Fifteen years after Moscow theatre siege, questions still remain
This week marks the 15th anniversary of the Moscow Dubrovka theatre siege, where hundreds of people died during rescue operations after a group of terrorists stormed a theatre and took more than 900 people hostage. Lina Kolesnikova says many questions remain unanswered.
Representatives of the Red Cross organisation entering the the theatre in October 2002, hoping to talk to the terrorists who were holding some 900 people hostage (image: Anton Denisov/REX/Shutterstock)
October 23, 2017, was the 15th anniversary of the Moscow Dubrovka theatre siege, the largest terrorist attack to take place in Russia’s capital city. This mass hostage-taking was also the third in Russian history (the first took place in Budenovsk, 1995; the second in Kizlyar, 1996 and the third in Beslan in 2004).
On 23 October 2002, 40 Chechen militants, led by Movsar Barayev, took more than 900 hostages at the Dubrovka Theatre Center in Moscow, where the popular musical Nord-Ost was showing. Three days later, fearing for the hostages’ lives, Russian Special Forces assaulted the building.
There are still many questions about this incident, particularly about the assault operation and subsequent rescue activities. Even the number of hostages who died remains unclear; the Russian authorities insist the final toll was 130, but the NGO Nord Ost (Regional Social Organisation Organisation for Assistance and Defence of the Victims of Terrorist Acts) says the figure is closer to 174.
Russian authorities have still not named the gas that was used during the assault, though it is assumed this was fentanyl. Generally speaking, neutralisation of the terrorists was very successful. However, it is still unclear why information about the gas used during the rescue was not conveyed to rescue and medical personnel. While the Special Forces created safe conditions for the evacuation of hostages, information on the actual impact of the gas did not reach the rescue services in time (nor did it reach hospitals afterwards).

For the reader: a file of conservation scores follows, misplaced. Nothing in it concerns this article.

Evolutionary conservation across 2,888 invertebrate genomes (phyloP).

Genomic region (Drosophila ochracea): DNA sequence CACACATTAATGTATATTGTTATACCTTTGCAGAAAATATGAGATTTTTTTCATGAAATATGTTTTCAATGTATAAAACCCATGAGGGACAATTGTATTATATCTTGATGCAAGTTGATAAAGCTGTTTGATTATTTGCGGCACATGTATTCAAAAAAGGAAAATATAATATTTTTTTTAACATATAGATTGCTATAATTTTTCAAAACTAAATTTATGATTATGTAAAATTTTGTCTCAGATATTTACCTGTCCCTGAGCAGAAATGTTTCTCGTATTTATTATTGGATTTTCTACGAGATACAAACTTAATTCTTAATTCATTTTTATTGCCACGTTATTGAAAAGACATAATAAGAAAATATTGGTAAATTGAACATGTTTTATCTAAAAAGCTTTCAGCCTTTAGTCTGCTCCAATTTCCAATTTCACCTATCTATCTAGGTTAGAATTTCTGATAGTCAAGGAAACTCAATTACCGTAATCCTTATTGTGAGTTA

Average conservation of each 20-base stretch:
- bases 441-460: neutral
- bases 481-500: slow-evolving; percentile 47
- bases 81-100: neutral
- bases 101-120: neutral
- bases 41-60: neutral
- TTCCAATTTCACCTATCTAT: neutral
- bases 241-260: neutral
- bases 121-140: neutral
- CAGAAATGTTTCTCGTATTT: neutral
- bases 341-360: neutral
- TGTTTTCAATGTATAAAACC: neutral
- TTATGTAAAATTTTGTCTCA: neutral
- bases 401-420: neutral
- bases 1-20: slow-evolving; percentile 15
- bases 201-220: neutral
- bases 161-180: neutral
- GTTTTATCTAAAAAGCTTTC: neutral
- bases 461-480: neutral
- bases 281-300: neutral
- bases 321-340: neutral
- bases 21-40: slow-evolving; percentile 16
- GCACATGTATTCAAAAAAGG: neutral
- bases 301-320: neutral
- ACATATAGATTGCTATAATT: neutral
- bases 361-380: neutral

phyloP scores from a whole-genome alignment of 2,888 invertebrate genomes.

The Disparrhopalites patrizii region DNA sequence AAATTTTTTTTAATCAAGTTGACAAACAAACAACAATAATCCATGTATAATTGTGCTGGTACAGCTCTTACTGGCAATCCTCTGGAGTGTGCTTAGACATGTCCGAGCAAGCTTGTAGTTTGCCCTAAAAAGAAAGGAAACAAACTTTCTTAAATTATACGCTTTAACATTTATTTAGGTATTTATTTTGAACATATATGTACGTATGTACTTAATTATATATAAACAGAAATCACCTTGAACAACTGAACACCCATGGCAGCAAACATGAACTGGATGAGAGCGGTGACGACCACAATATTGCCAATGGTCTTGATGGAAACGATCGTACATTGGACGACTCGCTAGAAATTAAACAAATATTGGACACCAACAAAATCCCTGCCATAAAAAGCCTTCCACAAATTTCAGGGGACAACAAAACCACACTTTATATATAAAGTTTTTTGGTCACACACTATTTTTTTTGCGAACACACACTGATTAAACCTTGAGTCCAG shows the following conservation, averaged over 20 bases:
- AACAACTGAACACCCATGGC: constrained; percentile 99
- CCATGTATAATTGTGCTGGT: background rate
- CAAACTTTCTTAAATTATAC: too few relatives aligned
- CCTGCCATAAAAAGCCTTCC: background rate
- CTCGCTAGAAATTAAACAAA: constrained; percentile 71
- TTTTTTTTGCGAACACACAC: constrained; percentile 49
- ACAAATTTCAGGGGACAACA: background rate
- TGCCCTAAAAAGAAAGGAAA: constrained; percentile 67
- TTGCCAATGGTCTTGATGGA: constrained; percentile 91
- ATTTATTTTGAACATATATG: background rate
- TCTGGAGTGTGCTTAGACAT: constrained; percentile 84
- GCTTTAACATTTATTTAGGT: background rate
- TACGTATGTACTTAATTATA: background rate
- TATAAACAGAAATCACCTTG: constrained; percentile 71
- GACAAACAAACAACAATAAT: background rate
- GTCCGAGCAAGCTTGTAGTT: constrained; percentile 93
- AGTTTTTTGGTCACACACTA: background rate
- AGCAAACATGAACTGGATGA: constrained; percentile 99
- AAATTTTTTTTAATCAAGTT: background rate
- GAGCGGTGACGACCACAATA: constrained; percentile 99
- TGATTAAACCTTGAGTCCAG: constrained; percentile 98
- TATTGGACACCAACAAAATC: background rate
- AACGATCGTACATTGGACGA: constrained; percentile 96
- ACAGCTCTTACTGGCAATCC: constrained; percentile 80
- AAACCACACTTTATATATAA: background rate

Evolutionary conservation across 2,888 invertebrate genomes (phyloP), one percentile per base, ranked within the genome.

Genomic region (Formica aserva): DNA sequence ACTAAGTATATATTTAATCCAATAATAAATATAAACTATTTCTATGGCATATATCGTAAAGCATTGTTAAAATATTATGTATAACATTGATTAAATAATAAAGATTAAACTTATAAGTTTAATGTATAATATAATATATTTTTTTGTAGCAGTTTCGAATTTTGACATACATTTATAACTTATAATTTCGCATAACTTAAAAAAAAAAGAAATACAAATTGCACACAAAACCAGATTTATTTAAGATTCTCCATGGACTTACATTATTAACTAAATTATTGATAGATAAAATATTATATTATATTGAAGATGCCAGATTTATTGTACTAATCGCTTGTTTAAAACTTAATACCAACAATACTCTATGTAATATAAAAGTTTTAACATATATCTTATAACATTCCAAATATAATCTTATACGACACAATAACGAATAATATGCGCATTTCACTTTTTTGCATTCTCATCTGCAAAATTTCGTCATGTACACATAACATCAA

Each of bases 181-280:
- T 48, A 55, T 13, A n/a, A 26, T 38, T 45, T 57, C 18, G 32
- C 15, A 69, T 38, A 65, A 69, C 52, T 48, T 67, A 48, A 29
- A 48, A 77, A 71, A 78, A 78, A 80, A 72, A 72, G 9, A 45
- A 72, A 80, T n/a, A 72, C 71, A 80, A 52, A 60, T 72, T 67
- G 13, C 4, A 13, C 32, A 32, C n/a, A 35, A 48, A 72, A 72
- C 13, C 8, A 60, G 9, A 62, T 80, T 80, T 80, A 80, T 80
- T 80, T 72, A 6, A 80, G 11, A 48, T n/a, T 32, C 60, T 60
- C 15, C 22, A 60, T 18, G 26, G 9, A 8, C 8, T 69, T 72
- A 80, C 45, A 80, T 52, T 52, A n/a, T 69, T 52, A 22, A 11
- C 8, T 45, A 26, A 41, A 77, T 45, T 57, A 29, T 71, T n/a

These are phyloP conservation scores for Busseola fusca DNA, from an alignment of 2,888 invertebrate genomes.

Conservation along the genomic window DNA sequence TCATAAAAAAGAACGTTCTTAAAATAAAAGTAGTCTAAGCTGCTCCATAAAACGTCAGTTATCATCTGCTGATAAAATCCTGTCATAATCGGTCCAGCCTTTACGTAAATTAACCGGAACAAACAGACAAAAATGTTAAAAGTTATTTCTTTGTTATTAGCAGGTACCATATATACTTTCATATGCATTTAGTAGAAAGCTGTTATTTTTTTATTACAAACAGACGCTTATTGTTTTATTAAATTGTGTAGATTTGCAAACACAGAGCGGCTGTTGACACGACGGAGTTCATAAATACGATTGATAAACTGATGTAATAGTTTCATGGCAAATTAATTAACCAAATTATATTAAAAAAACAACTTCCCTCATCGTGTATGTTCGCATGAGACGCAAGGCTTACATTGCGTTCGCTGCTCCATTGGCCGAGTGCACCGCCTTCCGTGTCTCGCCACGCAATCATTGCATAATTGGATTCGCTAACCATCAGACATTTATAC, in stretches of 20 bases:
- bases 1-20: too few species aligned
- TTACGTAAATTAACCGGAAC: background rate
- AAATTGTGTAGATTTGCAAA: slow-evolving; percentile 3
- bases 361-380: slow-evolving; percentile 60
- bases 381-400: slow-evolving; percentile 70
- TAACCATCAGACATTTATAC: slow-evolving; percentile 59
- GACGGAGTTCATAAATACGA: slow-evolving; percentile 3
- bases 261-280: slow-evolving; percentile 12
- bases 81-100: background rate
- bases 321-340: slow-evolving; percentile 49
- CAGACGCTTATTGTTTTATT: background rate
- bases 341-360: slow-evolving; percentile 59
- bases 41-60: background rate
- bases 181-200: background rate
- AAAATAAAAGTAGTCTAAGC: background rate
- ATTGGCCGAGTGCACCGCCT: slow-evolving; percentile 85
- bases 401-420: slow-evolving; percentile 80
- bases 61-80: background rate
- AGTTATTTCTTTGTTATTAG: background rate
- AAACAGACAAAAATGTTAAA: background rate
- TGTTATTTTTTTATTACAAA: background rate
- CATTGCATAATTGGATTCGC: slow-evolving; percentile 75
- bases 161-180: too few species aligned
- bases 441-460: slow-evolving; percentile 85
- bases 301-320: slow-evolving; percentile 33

Knowing this, we can now understand why the selection of hospitals was so strange, when victims were often transported to the hospitals that were sometimes not capable of helping. Also, the involvement of specialised institutions and hospitals was minimal and the rationale behind this is difficult to explain. One possible explanation could be that many drivers from other districts and neighbouring towns who were called upon to respond were unfamiliar with Moscow’s transportation infrastructure routes. This, and the lack of knowledge about the actual impact of the gas on the hostages, meant that priority was given to the nearest hospitals and that pre-hospitalisation treatment was therefore inadequate.
For victims affected by fentanyl, the correct evacuation, transportation and body position (lateral recumbent position) are essential. We could say, therefore, that the high death toll among the victims was directly connected to: poorly managed triage (owing to lack of information) and the dispatch and transport of the majority of victims to non-specialised hospitals by rescue and ambulance brigades who had not been given sufficient information.
Officials stated afterwards that 40 terrorists were killed in at the theatre and 19 of these were women (some of them were teenage girls). As is known today, some of the terrorists were part of the audience from the very beginning of the show, while others arrived during the second act. Meanwhile, some hostages and journalists insisted that there were more than 40 terrorists at the centre and some of them escaped.
Lina Kolesnikova is a Member of CRJ’s Editorial Advisory Panel and a Consultant with CRJ’s parent consultancy, Crisis Management Limited. She has carried out extensive work on mass hostage events, hostage rescue and kidnapping. If you would like to know more, please, contact CRJ. For a full list of Lina’s articles on this subject, click here. Read Lina's article on learning from mass hostage events, published in CRJ 2:2 (2006)